3: an indefinite number of lines each containing an atom label record, a residue label record, a residue number record, a chain label record and a charge in the format: (A6,A3,A4,A1,F8.3). For example:

 !example of charge file
 ca                -0.2
 ca    pro        -0.23
 ca    pro   1    -0.25
 ca    pro   1y   -0.20

In this fictitious example all alpha carbons will have a charge of -0.2, except for proline C alpha's, which will have a charge of -0.2 on the y chain PRO 1, a charge of -0.25 on all other chain PRO 1 atoms, and a charge of -0.25 on all other PRO's. Atoms that do not find a match in the *.crg file will be neutral

_*4_*._*2_*._*5_*. FILE.frc:

List of potentials and fields at cooordinates in *.pdb file 12 lines of ascii header information, followed by a variable number of records written as:

 230    format(8G10.3)

where xo(3) are x,y,z coordinates of charge, chrgv is the charge value, phiv is the potential in kT/e at that point, and fx,fy,fz are the field components in kT/a/A. (1 kT/e = 25.6mV = 0.593 kcal/mole/e).

_*4_*._*2_*._*6_*. CONTOUR.KT:

Free format, one value per line, any number of lines where values are contour levels in kT/e

_*4_*._*2_*._*7_*. FILE.phi:

Unformatted file

 character*20 toplabel
 character*10 head,character*60 title
 real*4 phi(65,65,65)
 character*16 botlabel
 real*4 scale, oldmid(3)

where phi is potential map, scale, oldmid relate grid cordi nates back to real space coords. other variables are text information.

_*4_*._*2_*._*8_*. FILE.eps:

Unformatted file

 real*4 oldmid(3)
 integer*4 imap
 integer*2 eps(5,65,65,3)

 write (10) imap, scale, oldmid
 write (10) eps 

where eps is the dielectric map, scale,oldmid relate grid coords. to real space coords, imap is unused flag



Subroutines: elb.f up.f cent.f cfind.f ichash.f irhash.f rent.f qdiff2.f rfind.f phintp.f scaler.f chrgit.f setbc2.f conplt.f itit2.f expand.f mkeps.f wrteps.f qdiffpar.h

Purpose: solves finite difference form of non-linear Poisson- Boltzmann equation.

Input: file.pdb, file.prm, file.siz, file.crg (file1.pdb, file1.phi)

Output: file.log, file.phi, file.eps (file.frc, file2.pdb)


Subroutines: cont2dsub.f, read_atom.f, gcshp.a (graph ics library)

Purpose: interactive production of 2D plots of any arbitrary slice through potential maps, and out line of slice through molecule. The program is totally menu driven, so the best way to learn this program is to play with it.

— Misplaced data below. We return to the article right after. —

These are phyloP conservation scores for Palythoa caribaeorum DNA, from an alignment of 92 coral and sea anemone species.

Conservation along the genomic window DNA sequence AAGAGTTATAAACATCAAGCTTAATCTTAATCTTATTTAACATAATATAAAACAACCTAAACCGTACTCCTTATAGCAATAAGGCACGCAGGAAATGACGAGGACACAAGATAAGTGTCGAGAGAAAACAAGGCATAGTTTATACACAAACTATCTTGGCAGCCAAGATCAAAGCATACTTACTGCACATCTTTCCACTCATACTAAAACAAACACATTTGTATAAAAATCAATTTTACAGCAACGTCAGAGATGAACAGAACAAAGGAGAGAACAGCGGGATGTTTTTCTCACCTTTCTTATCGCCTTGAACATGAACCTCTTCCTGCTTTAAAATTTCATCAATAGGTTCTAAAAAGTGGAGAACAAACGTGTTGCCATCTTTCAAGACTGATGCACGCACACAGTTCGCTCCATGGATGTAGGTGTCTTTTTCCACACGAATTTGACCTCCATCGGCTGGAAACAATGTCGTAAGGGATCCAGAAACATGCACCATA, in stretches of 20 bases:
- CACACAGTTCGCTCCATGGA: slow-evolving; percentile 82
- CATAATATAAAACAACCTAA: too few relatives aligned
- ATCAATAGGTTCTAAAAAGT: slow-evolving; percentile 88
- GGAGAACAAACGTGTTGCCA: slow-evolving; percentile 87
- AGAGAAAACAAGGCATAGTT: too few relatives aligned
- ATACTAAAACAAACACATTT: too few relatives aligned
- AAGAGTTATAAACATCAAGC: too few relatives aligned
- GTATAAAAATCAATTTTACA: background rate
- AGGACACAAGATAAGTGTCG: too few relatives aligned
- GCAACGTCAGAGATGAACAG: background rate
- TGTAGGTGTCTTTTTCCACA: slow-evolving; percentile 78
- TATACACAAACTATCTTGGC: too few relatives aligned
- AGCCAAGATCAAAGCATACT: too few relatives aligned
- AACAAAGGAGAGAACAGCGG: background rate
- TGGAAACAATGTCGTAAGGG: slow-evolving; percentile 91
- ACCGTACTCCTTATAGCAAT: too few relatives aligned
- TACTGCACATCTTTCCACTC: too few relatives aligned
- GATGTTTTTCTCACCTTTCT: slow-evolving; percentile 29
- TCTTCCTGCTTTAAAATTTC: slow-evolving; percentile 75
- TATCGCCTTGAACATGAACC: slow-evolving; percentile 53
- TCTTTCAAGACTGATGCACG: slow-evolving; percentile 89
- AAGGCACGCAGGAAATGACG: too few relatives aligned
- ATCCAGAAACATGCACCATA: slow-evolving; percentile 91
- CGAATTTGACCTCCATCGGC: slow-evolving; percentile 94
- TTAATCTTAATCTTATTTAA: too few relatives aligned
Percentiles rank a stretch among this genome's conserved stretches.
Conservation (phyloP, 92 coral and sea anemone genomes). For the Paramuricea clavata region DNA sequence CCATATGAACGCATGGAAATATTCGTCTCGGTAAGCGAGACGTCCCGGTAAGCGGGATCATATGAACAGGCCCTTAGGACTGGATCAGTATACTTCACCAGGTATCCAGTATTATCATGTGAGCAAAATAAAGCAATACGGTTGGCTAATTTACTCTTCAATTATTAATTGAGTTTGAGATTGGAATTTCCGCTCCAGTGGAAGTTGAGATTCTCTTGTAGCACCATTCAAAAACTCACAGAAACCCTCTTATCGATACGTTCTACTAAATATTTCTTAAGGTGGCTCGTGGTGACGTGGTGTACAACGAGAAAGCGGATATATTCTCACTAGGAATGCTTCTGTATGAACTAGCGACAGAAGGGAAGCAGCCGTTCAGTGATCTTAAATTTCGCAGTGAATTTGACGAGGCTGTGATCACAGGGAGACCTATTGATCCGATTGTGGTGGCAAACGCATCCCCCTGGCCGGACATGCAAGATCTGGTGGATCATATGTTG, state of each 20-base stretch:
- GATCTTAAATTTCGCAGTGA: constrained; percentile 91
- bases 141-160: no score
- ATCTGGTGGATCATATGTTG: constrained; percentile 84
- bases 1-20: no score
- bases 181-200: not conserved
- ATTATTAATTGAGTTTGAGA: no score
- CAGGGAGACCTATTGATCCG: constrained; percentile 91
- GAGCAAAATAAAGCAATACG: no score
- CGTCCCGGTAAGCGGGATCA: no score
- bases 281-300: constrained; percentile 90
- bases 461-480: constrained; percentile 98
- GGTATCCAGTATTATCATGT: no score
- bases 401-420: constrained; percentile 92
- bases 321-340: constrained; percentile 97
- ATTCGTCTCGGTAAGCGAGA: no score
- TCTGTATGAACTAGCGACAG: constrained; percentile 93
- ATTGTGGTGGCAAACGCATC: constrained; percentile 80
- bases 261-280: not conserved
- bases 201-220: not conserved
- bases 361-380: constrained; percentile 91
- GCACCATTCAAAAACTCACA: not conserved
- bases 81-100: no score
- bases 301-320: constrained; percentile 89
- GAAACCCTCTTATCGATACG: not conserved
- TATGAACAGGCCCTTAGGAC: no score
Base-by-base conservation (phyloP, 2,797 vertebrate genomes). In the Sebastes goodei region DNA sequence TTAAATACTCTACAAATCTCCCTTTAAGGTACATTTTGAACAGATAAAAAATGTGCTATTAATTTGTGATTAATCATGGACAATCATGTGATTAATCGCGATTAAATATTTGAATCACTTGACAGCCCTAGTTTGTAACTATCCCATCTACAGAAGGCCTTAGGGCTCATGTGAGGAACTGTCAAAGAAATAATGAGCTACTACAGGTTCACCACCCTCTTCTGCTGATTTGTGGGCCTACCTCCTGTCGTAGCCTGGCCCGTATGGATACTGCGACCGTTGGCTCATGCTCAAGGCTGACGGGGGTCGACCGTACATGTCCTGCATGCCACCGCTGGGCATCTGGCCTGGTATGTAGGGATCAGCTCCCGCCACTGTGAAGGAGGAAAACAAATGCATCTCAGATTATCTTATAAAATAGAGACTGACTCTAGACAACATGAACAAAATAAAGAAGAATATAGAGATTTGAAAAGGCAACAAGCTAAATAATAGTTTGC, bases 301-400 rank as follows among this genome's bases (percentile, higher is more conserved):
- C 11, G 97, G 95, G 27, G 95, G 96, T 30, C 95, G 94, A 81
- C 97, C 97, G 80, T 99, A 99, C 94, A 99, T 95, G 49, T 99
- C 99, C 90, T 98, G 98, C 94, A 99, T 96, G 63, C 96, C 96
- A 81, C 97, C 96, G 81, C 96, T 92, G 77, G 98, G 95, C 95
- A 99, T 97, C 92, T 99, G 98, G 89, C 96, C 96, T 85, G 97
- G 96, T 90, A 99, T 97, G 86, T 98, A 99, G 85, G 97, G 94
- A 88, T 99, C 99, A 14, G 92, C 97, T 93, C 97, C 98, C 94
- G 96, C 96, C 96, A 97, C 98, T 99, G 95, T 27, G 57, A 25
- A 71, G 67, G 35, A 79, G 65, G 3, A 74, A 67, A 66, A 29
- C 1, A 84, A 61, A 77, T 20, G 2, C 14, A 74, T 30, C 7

Input: file.phi, file.pdb, contour.kt. Menu driven

Output: colour plots on AED512, HP75A, mono-chrome on Tektronix 4014 emulators such as the VT241, Visual 550. Output to HP75 is written to unit 98 for sub sequent tranfer to plotter.


GCS graphics package library required by CONTOUR2D.


Subroutines: none

Purpose: convert output potential map format from QDIFF (file.phi) to INSIGHT input format (file.ins) and vice-versa.

Input: file.phi (file.ins). Prompts for file names.

Output: file.ins (file.phi)


Subroutines: none

Purpose: convert output potential map format from QDIFF (file.phi) to Peter Goodfords brickmap format which can be read by QUANTA (file.mbk), and I think also by FRODO.

Input: file.phi. Prompts for file names

Output: file.mbk


Subroutines: none

Purpose: takes output potentials from QDIFF output (file1.phi) and writes the potentials at the coor dinates of an input brookhaven protein data bank format file (file2.pdb), to the B factor field of a modified protein data bank file (file3.pdb). The protein can then be displayed and colored by potential by any display program that can color atoms by B, or temperature factor.

Input: file1.phi file2.pdb

Output: file3.pdb


Subroutines: none

Purpose: Enables transfer of binary potential files: takes output potentials from QDIFF output (file.phi) and reformats and compresses potentials to integer*4 format, writing result as an ascii file, and vice-versa. The ascii file may then be transferred between machines, and reformatted as a binary *.phi file for display.

Input: file.phi/big. Prompts for file name

Output: file.big/phi.

Notes: i) a version of ASCIIPHI must exist on both machines. ii) On compression to an integer, the potentials are truncated so loss of precision results- the resultant files should only be used for display, not high accuracy calculations.


Subroutines: none

Purpose: Enables transfer of binary potential files: takes output potentials from PHITOMBK output (file.mbk) writing result as an ascii file, and vice-versa. The ascii file may then be trans ferred between machines, and reformatted as a binary *.mbk file for display programs.

Input: file.mbk/mba. Prompts for file name


Notes: i) a version of MBKBIN must exist on both machines. ii) On conversion the potentials are truncated so loss of precision results- the resul tant files should only be used for display, not high accuracy calculations.


A collection of subroutines that rename or provide for some non-existent intrinsic functions- to improve portatibility without changing source code.


Subroutines: none

Purpose: to display a slice trhough a dielectric map on terminal in a line plot form, in order to check the dielectric map.